Are you expecting?
It is important for women to recognise gynaecological symptoms on time and receive medical attention before the underlying conditions lead to further complications
Pregnancy is a wonderful phase in a woman's life. Nothing comes close to the happiness a woman feels when she is expecting. But if care is not taken, complications can arise during your pregnancy and post-natal phase. We all know that prevention is better than cure. While some women may be knowledgeable of factors that affect our gynaecological health, there are many who are unaware and it's best to have professionals to guide them on this.
Two gynaecological issues that have long-term effects on overall health are:
Menstrual bleeding abnormalities: Abnormalities like menstrual irregularity, heavy bleeding with clots, intermenstrual bleeding and more can all have a significant impact on health and quality of life.
These can be symptoms of several disorders including uterine growths, endometriosis, blood clotting, some reproductive cancers and conditions that affect fertility. Ignoring symptoms eventually leads to surgery.
Polycystic ovarian syndrome (PCOS)
This condition can affect menstruation, fertility, hormones and aspects of your appearance and long-term health. Symptoms include:
? Irregular periods or no periods at all
? An extreme increase or loss of facial or body hair
? Experiencing a rapid increase in weight or having difficulty losing weight
? Oily skin and acne
? Reduced fertility
? Psychological problems, mood swings
Many women with PCOS successfully manage their symptoms and long-term health risks by maintaining an overall healthy lifestyle.
Women and their partners are encouraged to prepare actively for pregnancy and be as healthy as possible.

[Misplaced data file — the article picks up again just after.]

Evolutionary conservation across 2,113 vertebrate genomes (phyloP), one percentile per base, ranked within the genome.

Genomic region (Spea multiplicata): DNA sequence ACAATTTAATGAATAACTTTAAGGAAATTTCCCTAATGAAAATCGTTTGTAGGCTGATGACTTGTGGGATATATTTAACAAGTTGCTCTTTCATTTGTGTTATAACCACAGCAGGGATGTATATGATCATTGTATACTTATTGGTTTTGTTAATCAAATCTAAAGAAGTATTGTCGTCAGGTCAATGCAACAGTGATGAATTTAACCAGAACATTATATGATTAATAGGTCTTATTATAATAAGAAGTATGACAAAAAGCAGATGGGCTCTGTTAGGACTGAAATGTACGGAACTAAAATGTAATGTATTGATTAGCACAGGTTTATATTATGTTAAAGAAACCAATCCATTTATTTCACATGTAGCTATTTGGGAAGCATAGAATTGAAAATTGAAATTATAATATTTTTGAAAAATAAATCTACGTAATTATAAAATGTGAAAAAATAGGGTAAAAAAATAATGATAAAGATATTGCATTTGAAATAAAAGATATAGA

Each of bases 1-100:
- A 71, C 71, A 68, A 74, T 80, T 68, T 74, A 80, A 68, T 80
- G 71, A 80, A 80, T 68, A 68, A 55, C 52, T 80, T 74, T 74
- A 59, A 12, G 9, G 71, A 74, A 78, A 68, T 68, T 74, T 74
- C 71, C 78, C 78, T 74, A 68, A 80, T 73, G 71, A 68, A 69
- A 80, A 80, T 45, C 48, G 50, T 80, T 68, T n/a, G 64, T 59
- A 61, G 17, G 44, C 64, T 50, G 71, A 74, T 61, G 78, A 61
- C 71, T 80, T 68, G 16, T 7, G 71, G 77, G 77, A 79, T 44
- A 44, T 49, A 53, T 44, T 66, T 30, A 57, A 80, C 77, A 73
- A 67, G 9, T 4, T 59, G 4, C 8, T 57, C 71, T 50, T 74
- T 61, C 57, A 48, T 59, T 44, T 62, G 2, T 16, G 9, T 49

1 Folic acid: Women should take at least 400 microgrammes per day whilst trying to become pregnant and for at least the first three months of pregnancy to reduce the risk of infections.
2 Cervical screening: Women are encouraged ?to get a cervical or pap smear done before conception.
3 Bodyweight: Women who are overweight are advised to lose weight before becoming pregnant. A healthy weight reduces the risk of preterm delivery, gestational diabetes, caesarean delivery, hypertension and thromboembolic disease and is also more likely to promote conception. Similarly, women who are underweight can find getting pregnant difficult.
4 Medication review: All regular medication is reviewed by your doctor for the safety of ?the foetus.
5 Exercise: Women who exercise regularly should continue to do so. Those who are inactive should start a gentle exercise programme.
6 Vaccination: Immune status should be checked for certain infections, and if required vaccination is advised for rubella and the Covid-19 infection.
7 Previous obstetrics history: If there is a history of a miscarriage, women are reassured that there is a good chance of a subsequent successful pregnancy. But those with three or more consecutive miscarriages are advised to investigate further.
The month after birth
The first month of having a newborn at home can be quite overwhelming. Focus on your baby and your own health.
? Sleep or rest when your baby sleeps.
? Do not lift anything heavier than your baby, especially if you have had a cesarean section.
? Wash your hands often, especially after each visit to the bathroom, after diaper changes, and before feeding your baby.
? Don't be afraid to ask for help. If you feel anxious most of the time, can't sleep or have been feeling "blue" for more than two weeks, call for professional help.
? Continue to do perineal care, as advised by your healthcare provider until you see them at your first check-up.
? Continue taking prenatal vitamins and eating healthy meals every day.
? Take a walk and get out of the house for a break. Consult your doctor to know when you can safely restart exercising.
? Drink eight large glasses of fluid each day.
Dr Alaa Younus Mohammed is a Specialist Obstetrician and Gynecologist at Fakeeh Hospital University
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